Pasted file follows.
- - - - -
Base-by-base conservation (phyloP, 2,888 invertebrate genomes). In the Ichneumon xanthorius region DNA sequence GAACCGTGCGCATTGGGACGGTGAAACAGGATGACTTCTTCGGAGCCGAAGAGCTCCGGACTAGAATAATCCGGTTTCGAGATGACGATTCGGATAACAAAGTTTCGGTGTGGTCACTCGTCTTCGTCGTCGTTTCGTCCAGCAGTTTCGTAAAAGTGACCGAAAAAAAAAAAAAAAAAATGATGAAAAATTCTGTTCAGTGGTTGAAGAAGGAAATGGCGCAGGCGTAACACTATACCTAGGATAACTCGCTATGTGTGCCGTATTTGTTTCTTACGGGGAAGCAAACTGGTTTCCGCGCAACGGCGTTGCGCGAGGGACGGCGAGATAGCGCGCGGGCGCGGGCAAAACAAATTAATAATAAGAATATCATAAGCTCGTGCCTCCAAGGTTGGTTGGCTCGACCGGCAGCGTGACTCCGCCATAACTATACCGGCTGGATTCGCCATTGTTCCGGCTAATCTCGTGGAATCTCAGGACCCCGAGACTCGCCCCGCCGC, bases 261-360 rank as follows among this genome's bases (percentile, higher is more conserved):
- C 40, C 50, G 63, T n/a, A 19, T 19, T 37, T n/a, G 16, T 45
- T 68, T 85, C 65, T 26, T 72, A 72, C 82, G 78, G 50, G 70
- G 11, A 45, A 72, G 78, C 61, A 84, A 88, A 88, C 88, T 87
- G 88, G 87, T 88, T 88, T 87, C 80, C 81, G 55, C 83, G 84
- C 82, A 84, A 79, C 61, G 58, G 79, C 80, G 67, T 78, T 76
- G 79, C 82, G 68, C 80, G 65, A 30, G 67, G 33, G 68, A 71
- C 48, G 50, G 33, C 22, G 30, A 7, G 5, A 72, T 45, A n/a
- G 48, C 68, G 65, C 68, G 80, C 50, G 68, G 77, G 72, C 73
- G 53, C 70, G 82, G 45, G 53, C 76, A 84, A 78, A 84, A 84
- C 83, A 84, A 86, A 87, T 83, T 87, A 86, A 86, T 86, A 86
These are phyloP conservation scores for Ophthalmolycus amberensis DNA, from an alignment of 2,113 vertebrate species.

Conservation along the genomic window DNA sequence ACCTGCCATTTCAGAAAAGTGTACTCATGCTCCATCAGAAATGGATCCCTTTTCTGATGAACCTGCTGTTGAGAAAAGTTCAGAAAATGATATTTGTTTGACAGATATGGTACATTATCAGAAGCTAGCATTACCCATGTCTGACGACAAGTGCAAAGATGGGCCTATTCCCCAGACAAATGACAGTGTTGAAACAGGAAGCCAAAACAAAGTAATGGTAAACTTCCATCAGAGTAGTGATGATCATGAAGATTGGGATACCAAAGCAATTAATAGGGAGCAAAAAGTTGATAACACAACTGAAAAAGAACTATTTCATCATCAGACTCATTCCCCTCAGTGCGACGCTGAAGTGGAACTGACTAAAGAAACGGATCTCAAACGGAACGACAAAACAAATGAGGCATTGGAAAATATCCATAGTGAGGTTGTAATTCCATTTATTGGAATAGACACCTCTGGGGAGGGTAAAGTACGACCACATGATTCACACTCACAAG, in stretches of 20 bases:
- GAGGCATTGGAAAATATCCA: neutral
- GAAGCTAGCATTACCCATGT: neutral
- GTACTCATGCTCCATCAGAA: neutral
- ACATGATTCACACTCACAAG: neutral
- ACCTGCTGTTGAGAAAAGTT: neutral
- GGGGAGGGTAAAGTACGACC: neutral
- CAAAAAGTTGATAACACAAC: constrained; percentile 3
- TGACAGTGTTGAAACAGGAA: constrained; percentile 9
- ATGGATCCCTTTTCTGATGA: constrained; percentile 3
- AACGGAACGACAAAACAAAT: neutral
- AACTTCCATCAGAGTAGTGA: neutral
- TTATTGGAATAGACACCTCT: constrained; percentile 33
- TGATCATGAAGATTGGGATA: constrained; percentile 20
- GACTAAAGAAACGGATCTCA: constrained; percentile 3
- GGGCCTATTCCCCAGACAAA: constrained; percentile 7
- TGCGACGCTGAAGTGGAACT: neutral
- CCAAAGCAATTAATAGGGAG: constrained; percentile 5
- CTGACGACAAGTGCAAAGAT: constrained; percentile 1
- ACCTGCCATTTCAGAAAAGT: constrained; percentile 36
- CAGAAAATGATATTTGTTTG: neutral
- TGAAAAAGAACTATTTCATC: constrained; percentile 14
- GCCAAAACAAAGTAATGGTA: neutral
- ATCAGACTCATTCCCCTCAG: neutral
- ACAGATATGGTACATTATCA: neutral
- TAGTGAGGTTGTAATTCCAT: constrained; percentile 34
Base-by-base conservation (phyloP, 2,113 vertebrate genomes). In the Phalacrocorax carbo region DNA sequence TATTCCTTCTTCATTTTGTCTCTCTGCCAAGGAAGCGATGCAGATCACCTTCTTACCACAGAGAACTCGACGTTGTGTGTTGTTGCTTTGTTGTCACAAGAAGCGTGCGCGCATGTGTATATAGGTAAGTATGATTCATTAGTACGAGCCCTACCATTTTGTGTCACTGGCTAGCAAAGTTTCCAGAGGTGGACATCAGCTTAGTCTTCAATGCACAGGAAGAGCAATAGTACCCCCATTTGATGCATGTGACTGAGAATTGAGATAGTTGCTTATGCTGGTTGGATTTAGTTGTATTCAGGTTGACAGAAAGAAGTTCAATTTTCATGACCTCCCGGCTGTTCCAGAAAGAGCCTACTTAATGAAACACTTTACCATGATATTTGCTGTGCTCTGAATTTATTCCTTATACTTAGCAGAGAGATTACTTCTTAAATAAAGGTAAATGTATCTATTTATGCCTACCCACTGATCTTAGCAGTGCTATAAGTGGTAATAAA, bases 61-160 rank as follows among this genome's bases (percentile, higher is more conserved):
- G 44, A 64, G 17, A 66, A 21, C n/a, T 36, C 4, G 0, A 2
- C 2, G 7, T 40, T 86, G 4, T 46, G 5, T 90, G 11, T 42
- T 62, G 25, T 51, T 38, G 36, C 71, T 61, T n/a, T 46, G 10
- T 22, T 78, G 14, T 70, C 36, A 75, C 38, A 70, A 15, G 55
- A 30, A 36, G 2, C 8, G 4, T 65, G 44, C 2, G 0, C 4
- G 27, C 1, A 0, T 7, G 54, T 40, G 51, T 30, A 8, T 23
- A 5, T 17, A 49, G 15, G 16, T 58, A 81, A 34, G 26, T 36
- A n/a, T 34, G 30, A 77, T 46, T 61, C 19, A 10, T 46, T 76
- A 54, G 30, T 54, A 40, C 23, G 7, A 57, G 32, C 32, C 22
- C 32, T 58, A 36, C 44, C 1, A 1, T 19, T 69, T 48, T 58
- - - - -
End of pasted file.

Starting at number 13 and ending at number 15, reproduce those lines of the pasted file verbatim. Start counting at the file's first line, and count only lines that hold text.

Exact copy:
Conservation along the genomic window DNA sequence ACCTGCCATTTCAGAAAAGTGTACTCATGCTCCATCAGAAATGGATCCCTTTTCTGATGAACCTGCTGTTGAGAAAAGTTCAGAAAATGATATTTGTTTGACAGATATGGTACATTATCAGAAGCTAGCATTACCCATGTCTGACGACAAGTGCAAAGATGGGCCTATTCCCCAGACAAATGACAGTGTTGAAACAGGAAGCCAAAACAAAGTAATGGTAAACTTCCATCAGAGTAGTGATGATCATGAAGATTGGGATACCAAAGCAATTAATAGGGAGCAAAAAGTTGATAACACAACTGAAAAAGAACTATTTCATCATCAGACTCATTCCCCTCAGTGCGACGCTGAAGTGGAACTGACTAAAGAAACGGATCTCAAACGGAACGACAAAACAAATGAGGCATTGGAAAATATCCATAGTGAGGTTGTAATTCCATTTATTGGAATAGACACCTCTGGGGAGGGTAAAGTACGACCACATGATTCACACTCACAAG, in stretches of 20 bases:
- GAGGCATTGGAAAATATCCA: neutral
- GAAGCTAGCATTACCCATGT: neutral